Michael Jackson was a black man who was born in one of the most black populated cities in the midwest, Gary, Indiana. He was a black man who has helped hundreds of black students attend Historically Black Colleges and Universities (HBCUs) through a United Negro College Fund scholarship bearing his name. He was a black man who reportedly made the single biggest financial contribution to the 1995 Million Man March. He was a black man who has an honorary doctorate from my alma mater, Fisk University, an HBCU. He was a black man who wrote a song to raise money for famine relief in Africa in 1985 and 20 years later, he did the same to raise money for the victims of Hurricane Katrina who were disproportionately black.

Michael Jackson was a black man who dated black women, like Stephanie Mills, but respected their privacy enough to not place their business in the press and make them vulnerable to the ridicule he often suffered. He was a black man who supported the movement to end apartheid in South Africa and was friends with Nelson Mandela. He was a black man who hired the Fruit of Islam to provide security for his family and advise him on certain issues. He was a black man who has had black children visit Neverland regularly, and was never accused of anything inappropriate or sexual.

Remember how his friend Elizabeth Taylor, who will also be portrayed in this series, played Cleopatra, a black woman? MJ was a black man who “fixed” that with his video for “Remember The Time,” which was set in ancient Egypt where Nefertiti and Ramses were black, as were the rest of those who were cast, including the director, John Singleton. He was a black man who shot a “short film” in Brazil with Spike Lee that highlighted the existence of black Brazilians. MJ was a black man who paid for the funeral of David Ruffin of the Temptations, one of his idols. He was a black man who, upon purchasing his massive catalog of music, gave back to Rock & Roll pioneer Little Richard the ownership of the music that had been stolen from him. Like many of us, Michael Jackson was a black man who cried when president Obama was elected and is said to have explained to his children why it was so important and something he was told would never come to be in his lifetime. In the words of another of his idol’s, James Brown, Michael Jackson was a black man who was unafraid in his actions and in his speech to say out loud “I’m black and I’m proud.”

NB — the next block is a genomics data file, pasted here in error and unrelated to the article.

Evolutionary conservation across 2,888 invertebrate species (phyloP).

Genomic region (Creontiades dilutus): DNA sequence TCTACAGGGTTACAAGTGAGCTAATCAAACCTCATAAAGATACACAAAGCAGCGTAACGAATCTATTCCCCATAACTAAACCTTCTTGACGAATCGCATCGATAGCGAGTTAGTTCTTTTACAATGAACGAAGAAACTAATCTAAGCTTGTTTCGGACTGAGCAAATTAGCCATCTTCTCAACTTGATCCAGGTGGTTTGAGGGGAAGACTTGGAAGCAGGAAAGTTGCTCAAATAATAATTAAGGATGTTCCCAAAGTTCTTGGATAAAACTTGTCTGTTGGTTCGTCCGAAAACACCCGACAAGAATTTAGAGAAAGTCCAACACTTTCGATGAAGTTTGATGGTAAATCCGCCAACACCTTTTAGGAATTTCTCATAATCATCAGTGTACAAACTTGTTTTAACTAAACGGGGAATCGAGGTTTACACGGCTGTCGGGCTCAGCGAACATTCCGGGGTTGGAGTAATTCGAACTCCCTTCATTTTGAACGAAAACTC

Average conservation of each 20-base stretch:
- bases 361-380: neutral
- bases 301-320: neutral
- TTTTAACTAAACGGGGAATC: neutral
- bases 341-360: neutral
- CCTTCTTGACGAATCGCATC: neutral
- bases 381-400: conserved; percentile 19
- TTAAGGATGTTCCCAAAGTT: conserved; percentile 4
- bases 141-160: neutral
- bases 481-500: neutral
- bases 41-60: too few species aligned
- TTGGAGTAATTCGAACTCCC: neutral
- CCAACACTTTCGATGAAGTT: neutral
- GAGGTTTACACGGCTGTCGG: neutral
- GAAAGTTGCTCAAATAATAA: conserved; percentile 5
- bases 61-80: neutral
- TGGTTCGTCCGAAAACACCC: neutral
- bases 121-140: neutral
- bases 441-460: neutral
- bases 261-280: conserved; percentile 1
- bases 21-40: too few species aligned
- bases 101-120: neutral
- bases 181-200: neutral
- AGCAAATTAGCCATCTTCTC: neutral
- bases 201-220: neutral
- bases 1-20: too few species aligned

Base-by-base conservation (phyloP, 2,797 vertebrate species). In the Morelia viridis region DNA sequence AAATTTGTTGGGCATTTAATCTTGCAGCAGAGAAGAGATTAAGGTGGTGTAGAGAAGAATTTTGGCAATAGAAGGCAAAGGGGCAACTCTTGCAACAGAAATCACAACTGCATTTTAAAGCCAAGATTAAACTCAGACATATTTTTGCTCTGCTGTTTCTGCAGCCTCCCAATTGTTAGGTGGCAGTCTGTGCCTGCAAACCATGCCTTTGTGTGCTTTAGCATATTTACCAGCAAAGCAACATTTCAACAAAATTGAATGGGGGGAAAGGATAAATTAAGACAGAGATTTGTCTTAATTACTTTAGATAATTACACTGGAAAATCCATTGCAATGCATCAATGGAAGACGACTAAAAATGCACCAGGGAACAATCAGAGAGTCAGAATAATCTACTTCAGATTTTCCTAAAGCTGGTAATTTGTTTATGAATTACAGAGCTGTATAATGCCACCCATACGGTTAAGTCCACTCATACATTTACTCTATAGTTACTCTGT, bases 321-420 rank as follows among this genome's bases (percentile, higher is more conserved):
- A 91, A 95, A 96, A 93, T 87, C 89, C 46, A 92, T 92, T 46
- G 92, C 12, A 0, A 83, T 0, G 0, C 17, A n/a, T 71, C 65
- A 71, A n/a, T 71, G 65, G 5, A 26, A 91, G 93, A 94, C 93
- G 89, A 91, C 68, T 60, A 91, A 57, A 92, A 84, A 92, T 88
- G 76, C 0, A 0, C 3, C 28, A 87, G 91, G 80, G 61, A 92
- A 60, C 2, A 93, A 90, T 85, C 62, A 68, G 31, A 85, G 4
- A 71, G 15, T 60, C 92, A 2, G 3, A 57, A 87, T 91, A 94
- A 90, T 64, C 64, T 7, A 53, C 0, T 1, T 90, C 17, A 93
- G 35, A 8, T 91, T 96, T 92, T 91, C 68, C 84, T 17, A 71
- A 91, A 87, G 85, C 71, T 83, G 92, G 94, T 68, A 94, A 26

Who he was cannot be erased by the many attempts to rob him of his character and dignity. They tried to do it while he was alive and now, in death, they are trying to rob him of his identity with this show and that cannot be overlooked

There is no “playing black.” Even Jackson, himself thought it was “stupid” to cast a white actor to play him and admitted as much in an interview with Oprah in 1993. If Joseph Fiennes is an actor of merit, he will do his research on the “character” he has been chosen to play. If he does, he will see MJ as he really was and, hopefully, realize that he cannot play this role. It’s not an actor’s biggest challenge, it is a fabrication of the truth and quite possibly one final attempt to paint Michael Jackson not as the “King of Pop,” but as someone who was a lesser than human freak of nature. I am inclined to agree with Reverend Al, who at MJ’s memorial service, said unto his children, “Wasn’t nothing strange about your Daddy. It was strange what your Daddy had to deal with. But he dealt with it –He dealt with it anyway.” And it seems that even seven years after his passing, he still is dealing with it when he really shouldn’t have to.